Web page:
“Though bond yields have been rising, individual investors have now reduced their exposure to fixed-income assets for three consecutive months,” wrote Charles Wrotblut, a “Forbes Intelligent Investing” contributor. “The perception of yields remaining low on an absolute basis and expectations for a further decline in bond prices (and little upside) are causing many individual investors to eschew bonds or otherwise limit their exposure to them.”
ETFs Still Saw Value, Short Duration Inflows
As volatility rained down on the markets in October, investors were seeking refuge in value ETFs–in particular, the iShares Russell 1000 Value ETF (NYSEArca: IWD). IWD saw an influx of investor capital worth $423 million, making it the second largest weekly inflow in 2018 and the most since July.
For allocations into fixed-income ETFs, most have flocked to short duration, especially with short-term rate adjustments being instituted by the Federal Reserve, investors can limit exposure to long-term debt issues and focus on maturity profiles. As a result, shorter durations are in favor on the fixed-income front to prevent prolonged exposure to a bond market that’s seen its fair share of rising Treasury yields as of late.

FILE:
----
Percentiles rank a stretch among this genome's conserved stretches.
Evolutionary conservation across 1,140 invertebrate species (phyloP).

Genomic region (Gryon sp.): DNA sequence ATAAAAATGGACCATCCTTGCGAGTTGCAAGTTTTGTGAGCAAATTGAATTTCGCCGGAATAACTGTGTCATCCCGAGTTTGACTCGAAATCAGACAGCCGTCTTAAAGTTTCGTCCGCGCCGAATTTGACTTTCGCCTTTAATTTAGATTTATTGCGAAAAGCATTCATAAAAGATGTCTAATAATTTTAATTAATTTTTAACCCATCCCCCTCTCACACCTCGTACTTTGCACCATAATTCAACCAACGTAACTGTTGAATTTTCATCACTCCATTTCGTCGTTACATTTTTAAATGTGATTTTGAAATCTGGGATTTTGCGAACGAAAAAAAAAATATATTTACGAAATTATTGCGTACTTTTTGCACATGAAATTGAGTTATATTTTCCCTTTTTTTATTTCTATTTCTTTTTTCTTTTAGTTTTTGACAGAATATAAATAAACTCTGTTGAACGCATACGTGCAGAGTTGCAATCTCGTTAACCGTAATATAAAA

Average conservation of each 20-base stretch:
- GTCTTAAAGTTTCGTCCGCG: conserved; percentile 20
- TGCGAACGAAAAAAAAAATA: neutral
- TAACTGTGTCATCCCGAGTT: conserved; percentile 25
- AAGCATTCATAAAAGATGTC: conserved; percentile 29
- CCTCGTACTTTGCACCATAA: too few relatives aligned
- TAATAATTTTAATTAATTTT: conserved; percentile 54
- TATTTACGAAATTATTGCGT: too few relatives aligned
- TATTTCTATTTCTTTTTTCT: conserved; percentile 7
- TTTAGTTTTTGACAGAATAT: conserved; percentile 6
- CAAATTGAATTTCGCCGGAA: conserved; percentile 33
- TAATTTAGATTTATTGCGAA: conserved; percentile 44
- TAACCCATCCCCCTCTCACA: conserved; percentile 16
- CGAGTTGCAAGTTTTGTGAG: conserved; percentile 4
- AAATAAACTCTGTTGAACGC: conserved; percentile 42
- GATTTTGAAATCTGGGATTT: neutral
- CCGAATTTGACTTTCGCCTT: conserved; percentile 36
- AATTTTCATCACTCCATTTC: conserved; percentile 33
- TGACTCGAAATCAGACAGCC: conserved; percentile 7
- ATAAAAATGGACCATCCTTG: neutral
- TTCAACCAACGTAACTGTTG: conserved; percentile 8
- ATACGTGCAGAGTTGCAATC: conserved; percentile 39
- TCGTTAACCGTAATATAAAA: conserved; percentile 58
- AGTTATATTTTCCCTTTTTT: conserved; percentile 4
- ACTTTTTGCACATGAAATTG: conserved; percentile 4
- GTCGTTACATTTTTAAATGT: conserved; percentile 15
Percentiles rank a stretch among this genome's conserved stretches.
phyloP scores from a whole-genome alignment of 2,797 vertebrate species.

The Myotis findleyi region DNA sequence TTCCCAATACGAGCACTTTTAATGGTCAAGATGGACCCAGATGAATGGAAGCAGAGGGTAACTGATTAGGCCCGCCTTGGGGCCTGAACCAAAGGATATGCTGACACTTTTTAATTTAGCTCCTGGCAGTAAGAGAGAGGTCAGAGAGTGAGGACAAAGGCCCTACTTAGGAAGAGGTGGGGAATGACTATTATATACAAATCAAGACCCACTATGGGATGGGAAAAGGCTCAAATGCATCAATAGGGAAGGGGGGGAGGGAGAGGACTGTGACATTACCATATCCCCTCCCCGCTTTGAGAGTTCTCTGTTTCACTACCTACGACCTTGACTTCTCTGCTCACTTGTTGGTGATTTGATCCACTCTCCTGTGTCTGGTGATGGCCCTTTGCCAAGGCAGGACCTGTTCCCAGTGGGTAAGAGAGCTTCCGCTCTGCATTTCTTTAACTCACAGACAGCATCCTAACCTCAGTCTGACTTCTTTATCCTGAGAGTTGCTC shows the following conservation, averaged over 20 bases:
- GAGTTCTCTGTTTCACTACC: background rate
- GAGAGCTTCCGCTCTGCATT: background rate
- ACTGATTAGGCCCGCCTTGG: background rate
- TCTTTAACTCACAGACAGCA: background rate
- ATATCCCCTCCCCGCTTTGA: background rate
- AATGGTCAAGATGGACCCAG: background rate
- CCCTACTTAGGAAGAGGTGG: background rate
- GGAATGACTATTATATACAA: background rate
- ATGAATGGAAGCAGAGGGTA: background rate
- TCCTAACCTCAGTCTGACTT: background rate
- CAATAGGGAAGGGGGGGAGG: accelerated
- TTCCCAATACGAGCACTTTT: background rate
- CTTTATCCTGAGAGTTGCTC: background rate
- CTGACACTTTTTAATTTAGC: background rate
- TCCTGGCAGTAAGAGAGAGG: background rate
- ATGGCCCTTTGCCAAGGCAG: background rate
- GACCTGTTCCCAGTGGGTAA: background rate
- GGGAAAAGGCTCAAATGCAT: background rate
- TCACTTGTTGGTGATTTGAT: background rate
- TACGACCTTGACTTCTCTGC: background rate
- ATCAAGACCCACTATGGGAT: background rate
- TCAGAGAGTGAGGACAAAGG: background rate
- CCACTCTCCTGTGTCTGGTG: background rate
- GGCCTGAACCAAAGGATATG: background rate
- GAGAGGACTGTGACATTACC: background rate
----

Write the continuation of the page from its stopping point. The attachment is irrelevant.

Examples of bond ETFs with short duration exposure include the SPDR Portfolio Short Term Corp Bd ETF (NYSEArca: SPSB), which seeks to provide investment results that correspond to the performance of the Bloomberg Barclays U.S. 1-3 Year Corporate Bond Index. Another option is the iShares 1-3 Year Credit Bond ETF (NASDAQ: CSJ), which tracks the investment results of the Bloomberg Barclays U.S. 1-3 Year Credit Bond Index, which includes debt that has a remaining maturity of greater than one year and less than or equal to three years.
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